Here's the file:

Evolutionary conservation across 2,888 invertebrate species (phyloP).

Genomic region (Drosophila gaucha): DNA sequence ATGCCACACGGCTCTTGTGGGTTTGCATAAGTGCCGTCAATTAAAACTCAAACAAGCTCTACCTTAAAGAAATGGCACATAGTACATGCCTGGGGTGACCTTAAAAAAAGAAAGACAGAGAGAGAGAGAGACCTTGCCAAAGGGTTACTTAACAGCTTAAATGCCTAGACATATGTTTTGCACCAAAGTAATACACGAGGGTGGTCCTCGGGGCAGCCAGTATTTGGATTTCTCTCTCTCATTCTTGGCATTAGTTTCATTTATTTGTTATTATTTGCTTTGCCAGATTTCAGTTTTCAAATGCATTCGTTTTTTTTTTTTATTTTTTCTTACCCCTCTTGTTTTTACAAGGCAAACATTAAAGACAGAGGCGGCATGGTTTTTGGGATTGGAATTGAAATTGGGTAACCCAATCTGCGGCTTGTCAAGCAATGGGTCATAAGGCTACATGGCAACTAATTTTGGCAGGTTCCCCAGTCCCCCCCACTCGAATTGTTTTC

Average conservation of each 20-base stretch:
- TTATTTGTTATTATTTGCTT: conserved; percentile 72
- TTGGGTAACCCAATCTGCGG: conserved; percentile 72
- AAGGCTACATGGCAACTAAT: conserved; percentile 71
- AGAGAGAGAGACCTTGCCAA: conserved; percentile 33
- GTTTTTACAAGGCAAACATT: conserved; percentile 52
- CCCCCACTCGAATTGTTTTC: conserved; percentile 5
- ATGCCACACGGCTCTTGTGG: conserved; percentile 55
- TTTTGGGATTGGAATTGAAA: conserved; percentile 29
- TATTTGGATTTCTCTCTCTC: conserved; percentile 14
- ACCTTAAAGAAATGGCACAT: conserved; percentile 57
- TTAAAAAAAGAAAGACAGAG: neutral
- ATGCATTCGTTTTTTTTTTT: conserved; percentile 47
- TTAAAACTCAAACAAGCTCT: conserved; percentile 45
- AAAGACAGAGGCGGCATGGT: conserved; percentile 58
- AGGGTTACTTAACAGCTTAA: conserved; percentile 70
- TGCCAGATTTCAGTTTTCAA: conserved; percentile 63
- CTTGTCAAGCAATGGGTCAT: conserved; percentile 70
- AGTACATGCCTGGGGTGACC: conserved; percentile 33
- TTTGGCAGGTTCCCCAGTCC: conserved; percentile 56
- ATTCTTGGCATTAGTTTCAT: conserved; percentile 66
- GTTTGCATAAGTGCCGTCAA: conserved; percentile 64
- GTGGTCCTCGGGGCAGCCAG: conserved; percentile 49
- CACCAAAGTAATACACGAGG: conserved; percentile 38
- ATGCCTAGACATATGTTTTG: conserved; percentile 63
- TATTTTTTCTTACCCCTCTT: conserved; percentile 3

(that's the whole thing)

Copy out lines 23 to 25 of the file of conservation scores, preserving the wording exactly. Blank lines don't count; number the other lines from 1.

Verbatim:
- ATTCTTGGCATTAGTTTCAT: conserved; percentile 66
- GTTTGCATAAGTGCCGTCAA: conserved; percentile 64
- GTGGTCCTCGGGGCAGCCAG: conserved; percentile 49